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Fleury, Comeau help Penguins shut down Avalanche

by Wes Crosby

PITTSBURGH -- Pittsburgh Penguins goalie Marc-Andre Fleury shut out the Colorado Avalanche in a game he was expected to miss.

Fleury made 29 saves for his NHL-leading sixth shutout of the season, and Blake Comeau scored 2:24 into overtime to give the Penguins a 1-0 win against the Avalanche at Consol Energy Center on Thursday.

Rob Scuderi sent a slap shot off of Evgeni Malkin’s stick that bounced off Avalanche goalie Calvin Pickard’s pad to Comeau, who shoveled the puck past Pickard for his 11th goal of the season.

"We have to be just as comfortable winning the 1-0 games just as much as winning 5-4 or 5-1," Comeau said. "It was a great job by our defense tonight. [Fleury] played fantastic and we had a little bit of sloppy play in the second for a little bit, but I thought we did a good job of creating lots of shots.

"We had some good chances and their goaltender played well tonight."

The Penguins (21-6-4) have started their three-game homestand with two wins.

Fleury, whose six shutouts are a career high, missed practice Wednesday while undergoing precautionary testing for the mumps. Goalie Thomas Greiss was expected to start in his place, but Pittsburgh announced Thursday that Fleury’s test results came back negative and he was cleared to play against Colorado. Greiss is being tested for the virus.

"It wasn’t the mumps. I felt good," Fleury said. "Everybody goes through life with a little cold here and there, so it’s not a big deal. I felt all right. The team played great in front of me, so it’s good to watch them."

Pickard was equally impressive. He made several key saves without surrendering many rebounds to allow the Avalanche to reach overtime despite being outshot 19-7 in the third period. The 22-year-old made 47 saves.

Colorado (10-13-8) earned a point in its first game of a three-game road trip.

"The first period was pretty defensive," Pickard said. "There wasn’t a whole lot going on, but the second and third [periods], I thought there was a lot going on around my net. I gave up some rebounds tonight, but our [defense] did a good job of boxing out and I saw most of their shots. But I felt good, I felt comfortable. We’ll take the point.

"We would’ve liked two, but we’ll definitely take the one."

Center Sidney Crosby’s return to the Pittsburgh lineup was less impactful. After missing three games with the mumps, Crosby centered a top line that included a few configurations.

Crosby struggled through the first two periods and didn't record a shot until 2:07 into the third. He had a chance to score the game’s first goal 39 seconds later after receiving a lob pass from Malkin that sailed over Crosby’s head. The pass sent Crosby on a breakaway, but his snap shot sailed into Pickard’s glove.

"It took probably a period just to get used to the speed," Crosby said. "The fact that you miss some time, you feel it early on, but after that you get into the game and feel more comfortable."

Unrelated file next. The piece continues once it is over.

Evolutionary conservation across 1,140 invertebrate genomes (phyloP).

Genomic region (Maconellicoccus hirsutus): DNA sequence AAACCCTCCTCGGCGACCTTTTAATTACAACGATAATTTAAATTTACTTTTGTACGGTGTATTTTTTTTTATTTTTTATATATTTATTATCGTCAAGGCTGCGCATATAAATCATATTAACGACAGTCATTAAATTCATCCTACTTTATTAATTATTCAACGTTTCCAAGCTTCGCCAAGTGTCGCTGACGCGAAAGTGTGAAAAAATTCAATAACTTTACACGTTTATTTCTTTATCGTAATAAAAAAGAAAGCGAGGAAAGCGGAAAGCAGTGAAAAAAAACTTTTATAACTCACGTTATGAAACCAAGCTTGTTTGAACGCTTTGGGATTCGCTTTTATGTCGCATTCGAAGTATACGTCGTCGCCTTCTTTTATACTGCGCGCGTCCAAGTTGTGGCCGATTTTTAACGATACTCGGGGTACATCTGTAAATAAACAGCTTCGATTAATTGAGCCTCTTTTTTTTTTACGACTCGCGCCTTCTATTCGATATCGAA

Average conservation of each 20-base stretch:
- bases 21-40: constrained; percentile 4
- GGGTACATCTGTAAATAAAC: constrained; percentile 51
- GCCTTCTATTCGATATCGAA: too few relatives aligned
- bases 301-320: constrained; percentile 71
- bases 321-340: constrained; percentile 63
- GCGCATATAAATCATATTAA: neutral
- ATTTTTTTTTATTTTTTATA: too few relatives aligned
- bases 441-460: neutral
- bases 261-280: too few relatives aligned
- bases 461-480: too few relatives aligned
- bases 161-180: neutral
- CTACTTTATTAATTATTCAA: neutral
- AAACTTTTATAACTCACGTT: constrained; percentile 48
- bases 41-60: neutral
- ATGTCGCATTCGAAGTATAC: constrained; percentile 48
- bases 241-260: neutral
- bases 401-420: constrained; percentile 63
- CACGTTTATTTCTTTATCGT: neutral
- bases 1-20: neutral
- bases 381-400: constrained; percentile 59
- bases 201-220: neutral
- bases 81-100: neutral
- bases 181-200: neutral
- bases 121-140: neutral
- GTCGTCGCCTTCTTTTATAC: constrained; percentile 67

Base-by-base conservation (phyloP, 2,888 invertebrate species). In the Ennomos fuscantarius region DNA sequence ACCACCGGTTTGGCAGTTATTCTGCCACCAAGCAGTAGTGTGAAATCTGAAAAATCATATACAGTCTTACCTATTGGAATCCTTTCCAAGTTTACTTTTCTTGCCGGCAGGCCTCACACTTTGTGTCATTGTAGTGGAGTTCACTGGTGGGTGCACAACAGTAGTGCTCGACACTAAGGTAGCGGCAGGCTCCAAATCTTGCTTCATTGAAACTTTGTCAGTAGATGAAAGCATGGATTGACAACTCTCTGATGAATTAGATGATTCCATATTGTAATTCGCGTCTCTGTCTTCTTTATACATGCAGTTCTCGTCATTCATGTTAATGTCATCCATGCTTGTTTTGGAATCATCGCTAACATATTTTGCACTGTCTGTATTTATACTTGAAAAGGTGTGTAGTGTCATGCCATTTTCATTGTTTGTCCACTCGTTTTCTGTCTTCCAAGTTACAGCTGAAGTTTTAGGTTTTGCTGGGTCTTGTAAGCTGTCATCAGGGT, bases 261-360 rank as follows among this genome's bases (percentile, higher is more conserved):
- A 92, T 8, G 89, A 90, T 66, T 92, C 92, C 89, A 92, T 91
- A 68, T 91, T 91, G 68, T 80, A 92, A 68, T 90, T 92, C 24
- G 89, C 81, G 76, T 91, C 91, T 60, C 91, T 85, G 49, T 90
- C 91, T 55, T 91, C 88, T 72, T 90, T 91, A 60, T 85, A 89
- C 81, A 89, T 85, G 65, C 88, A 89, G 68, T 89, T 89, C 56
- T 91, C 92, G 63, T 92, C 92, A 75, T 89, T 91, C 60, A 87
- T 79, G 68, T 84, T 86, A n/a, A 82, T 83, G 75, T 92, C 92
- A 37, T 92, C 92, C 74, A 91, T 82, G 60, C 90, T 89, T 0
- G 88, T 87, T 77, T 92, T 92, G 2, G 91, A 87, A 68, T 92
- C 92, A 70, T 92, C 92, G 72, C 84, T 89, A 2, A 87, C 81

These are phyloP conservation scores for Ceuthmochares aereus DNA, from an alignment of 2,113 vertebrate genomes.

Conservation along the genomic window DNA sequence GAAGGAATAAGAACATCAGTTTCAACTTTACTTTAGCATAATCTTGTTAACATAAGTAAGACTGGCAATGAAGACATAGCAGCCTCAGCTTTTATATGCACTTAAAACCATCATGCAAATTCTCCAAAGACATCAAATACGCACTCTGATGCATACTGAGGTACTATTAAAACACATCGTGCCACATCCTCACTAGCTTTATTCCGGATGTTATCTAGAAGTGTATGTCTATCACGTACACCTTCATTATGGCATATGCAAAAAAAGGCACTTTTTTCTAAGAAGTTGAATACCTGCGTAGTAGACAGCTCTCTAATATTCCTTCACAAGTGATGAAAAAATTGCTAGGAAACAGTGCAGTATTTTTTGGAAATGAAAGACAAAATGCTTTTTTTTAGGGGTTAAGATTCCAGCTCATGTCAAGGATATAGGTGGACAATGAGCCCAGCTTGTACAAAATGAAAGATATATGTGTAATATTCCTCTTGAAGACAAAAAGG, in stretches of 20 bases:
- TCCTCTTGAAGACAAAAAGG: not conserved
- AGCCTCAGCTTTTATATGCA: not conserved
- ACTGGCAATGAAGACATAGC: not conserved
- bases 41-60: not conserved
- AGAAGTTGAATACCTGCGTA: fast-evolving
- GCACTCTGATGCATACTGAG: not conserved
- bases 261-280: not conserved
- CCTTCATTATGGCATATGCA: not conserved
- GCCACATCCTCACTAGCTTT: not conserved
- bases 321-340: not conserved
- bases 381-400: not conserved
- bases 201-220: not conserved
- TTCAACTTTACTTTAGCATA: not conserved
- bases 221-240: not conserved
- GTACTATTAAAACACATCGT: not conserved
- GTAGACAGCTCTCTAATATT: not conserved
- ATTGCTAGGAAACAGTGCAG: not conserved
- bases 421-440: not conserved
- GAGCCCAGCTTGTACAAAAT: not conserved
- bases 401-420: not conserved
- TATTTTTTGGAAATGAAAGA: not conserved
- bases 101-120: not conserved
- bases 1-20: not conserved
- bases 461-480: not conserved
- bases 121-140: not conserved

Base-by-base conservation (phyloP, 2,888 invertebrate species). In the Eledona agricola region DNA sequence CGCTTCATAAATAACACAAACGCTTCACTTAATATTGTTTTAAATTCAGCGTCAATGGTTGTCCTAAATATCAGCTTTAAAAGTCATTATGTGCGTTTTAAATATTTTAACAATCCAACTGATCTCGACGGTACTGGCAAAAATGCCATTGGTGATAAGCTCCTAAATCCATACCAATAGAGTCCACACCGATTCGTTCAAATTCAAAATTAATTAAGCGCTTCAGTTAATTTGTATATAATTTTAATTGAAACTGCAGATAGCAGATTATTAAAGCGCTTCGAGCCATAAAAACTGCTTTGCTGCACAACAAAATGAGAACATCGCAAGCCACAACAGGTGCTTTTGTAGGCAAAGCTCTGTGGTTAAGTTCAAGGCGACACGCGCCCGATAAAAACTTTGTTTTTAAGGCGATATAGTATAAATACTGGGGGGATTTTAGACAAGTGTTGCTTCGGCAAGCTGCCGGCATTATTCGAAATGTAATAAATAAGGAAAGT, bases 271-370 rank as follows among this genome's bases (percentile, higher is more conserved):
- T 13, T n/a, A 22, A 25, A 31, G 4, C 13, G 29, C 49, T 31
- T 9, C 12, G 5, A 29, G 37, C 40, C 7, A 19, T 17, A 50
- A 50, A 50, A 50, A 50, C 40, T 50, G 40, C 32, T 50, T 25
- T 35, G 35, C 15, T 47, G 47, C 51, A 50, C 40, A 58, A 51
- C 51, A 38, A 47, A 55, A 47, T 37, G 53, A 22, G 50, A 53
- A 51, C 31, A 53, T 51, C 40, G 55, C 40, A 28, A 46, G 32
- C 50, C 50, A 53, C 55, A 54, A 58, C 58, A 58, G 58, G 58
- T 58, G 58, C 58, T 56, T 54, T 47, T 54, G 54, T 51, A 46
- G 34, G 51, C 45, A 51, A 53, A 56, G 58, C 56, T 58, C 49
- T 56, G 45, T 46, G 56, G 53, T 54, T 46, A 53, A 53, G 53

Crosby started the game playing between left wing Nick Spaling and right wing Patric Hornqvist. Malkin played on Crosby’s left wing several times, and forward Bryan Rust, who spent some time playing next to Malkin against the Tampa Bay Lightning on Monday, played alongside Crosby for one shift.

The Penguins and Avalanche played a scoreless first two periods despite each team earning two power-play opportunities.

Colorado’s 26th-ranked unit failed to get anything going on its two and Pittsburgh didn't fare much better with Brad Stuart, who returned after missing 16 games because of a hamstring injury, in the penalty box for tripping Malkin.

"The players know. They know they have to generate more offense," Avalanche coach Patrick Roy said. "And we need to be better around their net. But tonight, I thought we had too many turnovers and giveaways … We just need to learn to play those games and be better with our decision making."

Pittsburgh finished the first period with an 8-7 shot advantage and had its best scoring chance when defenseman Kris Letang took a slap shot that might have been tipped by Hornqvist before hitting the right post.

Comeau had a chance to give the Penguins the lead late in the period when he had a clear lane to shoot on Pickard from about 15 feet from the net. Comeau instead elected to pass to forward Steve Downie, who was battling with an Avalanche defenseman to the left of the Colorado net. Downie could not settle the puck and it was cleared without Pickard having to make a save.

The teams managed a higher volume of shots in the second period, but the quality of the chances seemed to fall. Each goalie was impressive in the second, and Pickard was forced to make several key saves late in the period to preserve the scoreless tie.

Pickard stopped shots from Letang, Scuderi, Scott Harrington and Hornqvist over a 1:52 span. He made 16 second-period saves, matched by Fleury’s 15 saves.

Penguins defenseman Christian Ehrhoff did not return to the game following the first period because of undisclosed reasons. His last shift came with 35 seconds remaining in the period.

Pittsburgh coach Mike Johnston did not provide an update on Ehrhoff’s status. He said he was impressed by Harrington, who made his NHL debut on Thursday, with the Penguins playing down one defenseman.

"When you lose a guy like Christian right away and you’re down to five [defensemen], you roughly have a 22-minute guy out of your lineup and Harrington is in his first game," Johnston said. "I thought he responded well. He’s playing against some of the League’s better players, better young players, for sure.

"He’s good defensively. He moves the puck quick. He’s a very good passer. Those are all skills that are going to make him a good defenseman at this level."

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